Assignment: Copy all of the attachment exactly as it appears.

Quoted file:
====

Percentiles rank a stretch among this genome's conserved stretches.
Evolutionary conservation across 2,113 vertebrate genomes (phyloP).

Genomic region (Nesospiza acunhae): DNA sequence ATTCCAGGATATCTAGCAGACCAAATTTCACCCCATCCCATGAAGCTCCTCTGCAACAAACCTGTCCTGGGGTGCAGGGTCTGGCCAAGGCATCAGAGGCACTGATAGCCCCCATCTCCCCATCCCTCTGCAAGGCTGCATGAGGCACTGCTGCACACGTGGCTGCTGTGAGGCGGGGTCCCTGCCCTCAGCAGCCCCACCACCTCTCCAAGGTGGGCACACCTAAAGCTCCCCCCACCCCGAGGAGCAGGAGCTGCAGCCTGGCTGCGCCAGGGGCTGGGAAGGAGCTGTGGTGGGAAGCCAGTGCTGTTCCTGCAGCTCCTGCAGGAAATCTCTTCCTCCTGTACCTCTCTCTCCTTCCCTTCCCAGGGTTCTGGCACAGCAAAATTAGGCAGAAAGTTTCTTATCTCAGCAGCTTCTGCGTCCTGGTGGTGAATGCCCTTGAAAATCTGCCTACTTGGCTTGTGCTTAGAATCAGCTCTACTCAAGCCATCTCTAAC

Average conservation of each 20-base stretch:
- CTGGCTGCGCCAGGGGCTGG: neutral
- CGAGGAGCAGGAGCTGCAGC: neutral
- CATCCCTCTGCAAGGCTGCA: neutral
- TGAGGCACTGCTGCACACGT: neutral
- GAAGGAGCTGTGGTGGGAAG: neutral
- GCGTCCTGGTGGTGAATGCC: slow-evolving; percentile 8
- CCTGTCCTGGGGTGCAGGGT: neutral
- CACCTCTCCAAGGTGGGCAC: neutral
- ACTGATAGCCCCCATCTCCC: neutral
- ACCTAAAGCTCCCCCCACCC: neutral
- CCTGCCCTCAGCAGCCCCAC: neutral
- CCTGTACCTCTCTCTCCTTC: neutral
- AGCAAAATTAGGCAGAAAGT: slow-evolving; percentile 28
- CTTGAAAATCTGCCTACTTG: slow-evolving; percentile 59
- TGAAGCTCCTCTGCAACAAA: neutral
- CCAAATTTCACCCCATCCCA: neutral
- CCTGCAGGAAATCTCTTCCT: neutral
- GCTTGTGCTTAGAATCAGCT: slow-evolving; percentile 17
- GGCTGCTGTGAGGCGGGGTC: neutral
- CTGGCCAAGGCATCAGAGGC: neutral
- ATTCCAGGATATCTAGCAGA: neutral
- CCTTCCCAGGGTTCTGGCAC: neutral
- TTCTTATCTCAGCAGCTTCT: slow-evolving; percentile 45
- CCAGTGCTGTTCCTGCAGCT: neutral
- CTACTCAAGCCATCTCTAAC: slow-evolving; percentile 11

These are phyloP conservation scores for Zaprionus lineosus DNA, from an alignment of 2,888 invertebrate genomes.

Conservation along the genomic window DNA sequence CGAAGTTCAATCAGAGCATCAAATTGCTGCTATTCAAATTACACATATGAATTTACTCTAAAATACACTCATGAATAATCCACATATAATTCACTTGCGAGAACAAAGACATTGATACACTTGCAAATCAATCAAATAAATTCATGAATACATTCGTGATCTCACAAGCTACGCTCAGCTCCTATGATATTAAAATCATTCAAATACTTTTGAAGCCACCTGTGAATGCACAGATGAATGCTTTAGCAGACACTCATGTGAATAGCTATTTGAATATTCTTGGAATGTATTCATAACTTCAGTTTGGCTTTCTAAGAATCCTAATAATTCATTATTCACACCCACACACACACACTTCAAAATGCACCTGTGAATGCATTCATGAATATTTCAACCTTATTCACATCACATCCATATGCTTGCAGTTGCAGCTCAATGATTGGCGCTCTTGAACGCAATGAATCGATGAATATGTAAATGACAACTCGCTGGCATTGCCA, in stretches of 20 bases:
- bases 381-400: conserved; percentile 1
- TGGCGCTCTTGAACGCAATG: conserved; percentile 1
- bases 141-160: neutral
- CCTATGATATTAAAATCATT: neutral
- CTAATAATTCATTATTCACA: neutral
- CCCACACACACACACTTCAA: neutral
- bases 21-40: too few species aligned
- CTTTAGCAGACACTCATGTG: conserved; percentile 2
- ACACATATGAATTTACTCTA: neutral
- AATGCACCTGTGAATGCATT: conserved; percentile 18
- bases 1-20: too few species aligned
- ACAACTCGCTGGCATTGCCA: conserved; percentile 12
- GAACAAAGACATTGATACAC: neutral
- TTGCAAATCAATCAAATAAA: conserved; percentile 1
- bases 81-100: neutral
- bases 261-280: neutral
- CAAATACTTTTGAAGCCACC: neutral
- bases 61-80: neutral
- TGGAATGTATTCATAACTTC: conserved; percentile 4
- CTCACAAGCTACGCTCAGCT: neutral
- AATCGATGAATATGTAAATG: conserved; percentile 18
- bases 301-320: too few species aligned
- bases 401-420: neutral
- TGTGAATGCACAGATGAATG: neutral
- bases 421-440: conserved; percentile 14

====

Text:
Percentiles rank a stretch among this genome's conserved stretches.
Evolutionary conservation across 2,113 vertebrate genomes (phyloP).

Genomic region (Nesospiza acunhae): DNA sequence ATTCCAGGATATCTAGCAGACCAAATTTCACCCCATCCCATGAAGCTCCTCTGCAACAAACCTGTCCTGGGGTGCAGGGTCTGGCCAAGGCATCAGAGGCACTGATAGCCCCCATCTCCCCATCCCTCTGCAAGGCTGCATGAGGCACTGCTGCACACGTGGCTGCTGTGAGGCGGGGTCCCTGCCCTCAGCAGCCCCACCACCTCTCCAAGGTGGGCACACCTAAAGCTCCCCCCACCCCGAGGAGCAGGAGCTGCAGCCTGGCTGCGCCAGGGGCTGGGAAGGAGCTGTGGTGGGAAGCCAGTGCTGTTCCTGCAGCTCCTGCAGGAAATCTCTTCCTCCTGTACCTCTCTCTCCTTCCCTTCCCAGGGTTCTGGCACAGCAAAATTAGGCAGAAAGTTTCTTATCTCAGCAGCTTCTGCGTCCTGGTGGTGAATGCCCTTGAAAATCTGCCTACTTGGCTTGTGCTTAGAATCAGCTCTACTCAAGCCATCTCTAAC

Average conservation of each 20-base stretch:
- CTGGCTGCGCCAGGGGCTGG: neutral
- CGAGGAGCAGGAGCTGCAGC: neutral
- CATCCCTCTGCAAGGCTGCA: neutral
- TGAGGCACTGCTGCACACGT: neutral
- GAAGGAGCTGTGGTGGGAAG: neutral
- GCGTCCTGGTGGTGAATGCC: slow-evolving; percentile 8
- CCTGTCCTGGGGTGCAGGGT: neutral
- CACCTCTCCAAGGTGGGCAC: neutral
- ACTGATAGCCCCCATCTCCC: neutral
- ACCTAAAGCTCCCCCCACCC: neutral
- CCTGCCCTCAGCAGCCCCAC: neutral
- CCTGTACCTCTCTCTCCTTC: neutral
- AGCAAAATTAGGCAGAAAGT: slow-evolving; percentile 28
- CTTGAAAATCTGCCTACTTG: slow-evolving; percentile 59
- TGAAGCTCCTCTGCAACAAA: neutral
- CCAAATTTCACCCCATCCCA: neutral
- CCTGCAGGAAATCTCTTCCT: neutral
- GCTTGTGCTTAGAATCAGCT: slow-evolving; percentile 17
- GGCTGCTGTGAGGCGGGGTC: neutral
- CTGGCCAAGGCATCAGAGGC: neutral
- ATTCCAGGATATCTAGCAGA: neutral
- CCTTCCCAGGGTTCTGGCAC: neutral
- TTCTTATCTCAGCAGCTTCT: slow-evolving; percentile 45
- CCAGTGCTGTTCCTGCAGCT: neutral
- CTACTCAAGCCATCTCTAAC: slow-evolving; percentile 11

These are phyloP conservation scores for Zaprionus lineosus DNA, from an alignment of 2,888 invertebrate genomes.

Conservation along the genomic window DNA sequence CGAAGTTCAATCAGAGCATCAAATTGCTGCTATTCAAATTACACATATGAATTTACTCTAAAATACACTCATGAATAATCCACATATAATTCACTTGCGAGAACAAAGACATTGATACACTTGCAAATCAATCAAATAAATTCATGAATACATTCGTGATCTCACAAGCTACGCTCAGCTCCTATGATATTAAAATCATTCAAATACTTTTGAAGCCACCTGTGAATGCACAGATGAATGCTTTAGCAGACACTCATGTGAATAGCTATTTGAATATTCTTGGAATGTATTCATAACTTCAGTTTGGCTTTCTAAGAATCCTAATAATTCATTATTCACACCCACACACACACACTTCAAAATGCACCTGTGAATGCATTCATGAATATTTCAACCTTATTCACATCACATCCATATGCTTGCAGTTGCAGCTCAATGATTGGCGCTCTTGAACGCAATGAATCGATGAATATGTAAATGACAACTCGCTGGCATTGCCA, in stretches of 20 bases:
- bases 381-400: conserved; percentile 1
- TGGCGCTCTTGAACGCAATG: conserved; percentile 1
- bases 141-160: neutral
- CCTATGATATTAAAATCATT: neutral
- CTAATAATTCATTATTCACA: neutral
- CCCACACACACACACTTCAA: neutral
- bases 21-40: too few species aligned
- CTTTAGCAGACACTCATGTG: conserved; percentile 2
- ACACATATGAATTTACTCTA: neutral
- AATGCACCTGTGAATGCATT: conserved; percentile 18
- bases 1-20: too few species aligned
- ACAACTCGCTGGCATTGCCA: conserved; percentile 12
- GAACAAAGACATTGATACAC: neutral
- TTGCAAATCAATCAAATAAA: conserved; percentile 1
- bases 81-100: neutral
- bases 261-280: neutral
- CAAATACTTTTGAAGCCACC: neutral
- bases 61-80: neutral
- TGGAATGTATTCATAACTTC: conserved; percentile 4
- CTCACAAGCTACGCTCAGCT: neutral
- AATCGATGAATATGTAAATG: conserved; percentile 18
- bases 301-320: too few species aligned
- bases 401-420: neutral
- TGTGAATGCACAGATGAATG: neutral
- bases 421-440: conserved; percentile 14